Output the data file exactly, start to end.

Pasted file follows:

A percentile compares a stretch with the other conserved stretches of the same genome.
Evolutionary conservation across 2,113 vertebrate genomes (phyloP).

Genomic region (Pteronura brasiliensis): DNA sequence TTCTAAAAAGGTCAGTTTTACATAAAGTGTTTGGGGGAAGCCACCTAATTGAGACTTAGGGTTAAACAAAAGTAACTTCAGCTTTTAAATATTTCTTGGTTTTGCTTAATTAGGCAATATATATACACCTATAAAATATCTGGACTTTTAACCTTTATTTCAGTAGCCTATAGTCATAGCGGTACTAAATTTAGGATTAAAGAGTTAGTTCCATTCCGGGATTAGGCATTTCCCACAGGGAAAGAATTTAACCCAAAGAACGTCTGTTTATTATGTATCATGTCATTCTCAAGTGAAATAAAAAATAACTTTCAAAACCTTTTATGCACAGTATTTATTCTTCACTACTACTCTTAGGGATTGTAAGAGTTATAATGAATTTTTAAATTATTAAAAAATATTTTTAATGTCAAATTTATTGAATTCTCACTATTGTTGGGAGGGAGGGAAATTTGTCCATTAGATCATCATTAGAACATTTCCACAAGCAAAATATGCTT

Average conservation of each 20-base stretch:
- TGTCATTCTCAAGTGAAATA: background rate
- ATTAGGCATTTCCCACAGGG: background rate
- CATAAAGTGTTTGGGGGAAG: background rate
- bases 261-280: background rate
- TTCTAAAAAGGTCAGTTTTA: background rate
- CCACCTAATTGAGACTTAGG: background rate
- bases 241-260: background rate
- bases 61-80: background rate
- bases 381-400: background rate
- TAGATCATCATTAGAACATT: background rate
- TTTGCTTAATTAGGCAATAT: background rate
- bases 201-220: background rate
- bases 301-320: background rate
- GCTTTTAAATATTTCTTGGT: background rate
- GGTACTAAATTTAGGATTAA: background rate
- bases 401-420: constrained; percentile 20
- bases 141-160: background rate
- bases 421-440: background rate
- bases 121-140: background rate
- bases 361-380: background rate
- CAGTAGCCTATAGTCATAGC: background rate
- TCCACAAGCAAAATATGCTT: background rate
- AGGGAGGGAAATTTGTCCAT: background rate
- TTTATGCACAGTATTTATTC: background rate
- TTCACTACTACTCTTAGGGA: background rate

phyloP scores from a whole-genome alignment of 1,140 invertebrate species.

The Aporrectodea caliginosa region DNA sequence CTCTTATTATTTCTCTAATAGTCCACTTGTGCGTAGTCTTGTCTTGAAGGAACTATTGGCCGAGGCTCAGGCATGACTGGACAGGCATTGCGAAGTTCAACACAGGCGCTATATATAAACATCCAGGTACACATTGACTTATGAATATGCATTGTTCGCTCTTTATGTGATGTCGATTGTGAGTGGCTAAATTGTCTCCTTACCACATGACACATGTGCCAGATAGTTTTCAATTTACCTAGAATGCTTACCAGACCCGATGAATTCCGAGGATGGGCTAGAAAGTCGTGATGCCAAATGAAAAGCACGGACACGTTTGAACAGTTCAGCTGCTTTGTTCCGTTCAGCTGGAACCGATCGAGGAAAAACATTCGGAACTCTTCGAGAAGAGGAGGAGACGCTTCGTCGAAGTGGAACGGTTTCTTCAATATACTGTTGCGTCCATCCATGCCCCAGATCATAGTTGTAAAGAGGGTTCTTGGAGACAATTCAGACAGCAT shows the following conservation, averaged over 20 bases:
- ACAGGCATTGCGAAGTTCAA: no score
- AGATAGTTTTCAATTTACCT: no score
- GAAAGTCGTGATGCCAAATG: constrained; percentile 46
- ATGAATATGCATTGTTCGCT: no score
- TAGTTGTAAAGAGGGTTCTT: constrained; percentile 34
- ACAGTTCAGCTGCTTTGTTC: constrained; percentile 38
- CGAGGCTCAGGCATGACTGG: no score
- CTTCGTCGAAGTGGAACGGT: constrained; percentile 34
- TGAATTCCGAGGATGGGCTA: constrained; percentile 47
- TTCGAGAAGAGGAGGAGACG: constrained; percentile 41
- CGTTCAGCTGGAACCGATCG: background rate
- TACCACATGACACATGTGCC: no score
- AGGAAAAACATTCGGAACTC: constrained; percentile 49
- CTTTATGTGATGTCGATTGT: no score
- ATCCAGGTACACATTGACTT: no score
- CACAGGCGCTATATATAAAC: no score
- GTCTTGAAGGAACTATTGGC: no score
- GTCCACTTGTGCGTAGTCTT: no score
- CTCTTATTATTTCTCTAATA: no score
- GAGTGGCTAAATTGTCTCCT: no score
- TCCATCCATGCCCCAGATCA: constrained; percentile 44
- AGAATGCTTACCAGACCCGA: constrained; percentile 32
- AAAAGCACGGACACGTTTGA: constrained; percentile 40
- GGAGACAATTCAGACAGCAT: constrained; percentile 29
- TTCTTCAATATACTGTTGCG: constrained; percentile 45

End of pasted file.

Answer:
A percentile compares a stretch with the other conserved stretches of the same genome.
Evolutionary conservation across 2,113 vertebrate genomes (phyloP).

Genomic region (Pteronura brasiliensis): DNA sequence TTCTAAAAAGGTCAGTTTTACATAAAGTGTTTGGGGGAAGCCACCTAATTGAGACTTAGGGTTAAACAAAAGTAACTTCAGCTTTTAAATATTTCTTGGTTTTGCTTAATTAGGCAATATATATACACCTATAAAATATCTGGACTTTTAACCTTTATTTCAGTAGCCTATAGTCATAGCGGTACTAAATTTAGGATTAAAGAGTTAGTTCCATTCCGGGATTAGGCATTTCCCACAGGGAAAGAATTTAACCCAAAGAACGTCTGTTTATTATGTATCATGTCATTCTCAAGTGAAATAAAAAATAACTTTCAAAACCTTTTATGCACAGTATTTATTCTTCACTACTACTCTTAGGGATTGTAAGAGTTATAATGAATTTTTAAATTATTAAAAAATATTTTTAATGTCAAATTTATTGAATTCTCACTATTGTTGGGAGGGAGGGAAATTTGTCCATTAGATCATCATTAGAACATTTCCACAAGCAAAATATGCTT

Average conservation of each 20-base stretch:
- TGTCATTCTCAAGTGAAATA: background rate
- ATTAGGCATTTCCCACAGGG: background rate
- CATAAAGTGTTTGGGGGAAG: background rate
- bases 261-280: background rate
- TTCTAAAAAGGTCAGTTTTA: background rate
- CCACCTAATTGAGACTTAGG: background rate
- bases 241-260: background rate
- bases 61-80: background rate
- bases 381-400: background rate
- TAGATCATCATTAGAACATT: background rate
- TTTGCTTAATTAGGCAATAT: background rate
- bases 201-220: background rate
- bases 301-320: background rate
- GCTTTTAAATATTTCTTGGT: background rate
- GGTACTAAATTTAGGATTAA: background rate
- bases 401-420: constrained; percentile 20
- bases 141-160: background rate
- bases 421-440: background rate
- bases 121-140: background rate
- bases 361-380: background rate
- CAGTAGCCTATAGTCATAGC: background rate
- TCCACAAGCAAAATATGCTT: background rate
- AGGGAGGGAAATTTGTCCAT: background rate
- TTTATGCACAGTATTTATTC: background rate
- TTCACTACTACTCTTAGGGA: background rate

phyloP scores from a whole-genome alignment of 1,140 invertebrate species.

The Aporrectodea caliginosa region DNA sequence CTCTTATTATTTCTCTAATAGTCCACTTGTGCGTAGTCTTGTCTTGAAGGAACTATTGGCCGAGGCTCAGGCATGACTGGACAGGCATTGCGAAGTTCAACACAGGCGCTATATATAAACATCCAGGTACACATTGACTTATGAATATGCATTGTTCGCTCTTTATGTGATGTCGATTGTGAGTGGCTAAATTGTCTCCTTACCACATGACACATGTGCCAGATAGTTTTCAATTTACCTAGAATGCTTACCAGACCCGATGAATTCCGAGGATGGGCTAGAAAGTCGTGATGCCAAATGAAAAGCACGGACACGTTTGAACAGTTCAGCTGCTTTGTTCCGTTCAGCTGGAACCGATCGAGGAAAAACATTCGGAACTCTTCGAGAAGAGGAGGAGACGCTTCGTCGAAGTGGAACGGTTTCTTCAATATACTGTTGCGTCCATCCATGCCCCAGATCATAGTTGTAAAGAGGGTTCTTGGAGACAATTCAGACAGCAT shows the following conservation, averaged over 20 bases:
- ACAGGCATTGCGAAGTTCAA: no score
- AGATAGTTTTCAATTTACCT: no score
- GAAAGTCGTGATGCCAAATG: constrained; percentile 46
- ATGAATATGCATTGTTCGCT: no score
- TAGTTGTAAAGAGGGTTCTT: constrained; percentile 34
- ACAGTTCAGCTGCTTTGTTC: constrained; percentile 38
- CGAGGCTCAGGCATGACTGG: no score
- CTTCGTCGAAGTGGAACGGT: constrained; percentile 34
- TGAATTCCGAGGATGGGCTA: constrained; percentile 47
- TTCGAGAAGAGGAGGAGACG: constrained; percentile 41
- CGTTCAGCTGGAACCGATCG: background rate
- TACCACATGACACATGTGCC: no score
- AGGAAAAACATTCGGAACTC: constrained; percentile 49
- CTTTATGTGATGTCGATTGT: no score
- ATCCAGGTACACATTGACTT: no score
- CACAGGCGCTATATATAAAC: no score
- GTCTTGAAGGAACTATTGGC: no score
- GTCCACTTGTGCGTAGTCTT: no score
- CTCTTATTATTTCTCTAATA: no score
- GAGTGGCTAAATTGTCTCCT: no score
- TCCATCCATGCCCCAGATCA: constrained; percentile 44
- AGAATGCTTACCAGACCCGA: constrained; percentile 32
- AAAAGCACGGACACGTTTGA: constrained; percentile 40
- GGAGACAATTCAGACAGCAT: constrained; percentile 29
- TTCTTCAATATACTGTTGCG: constrained; percentile 45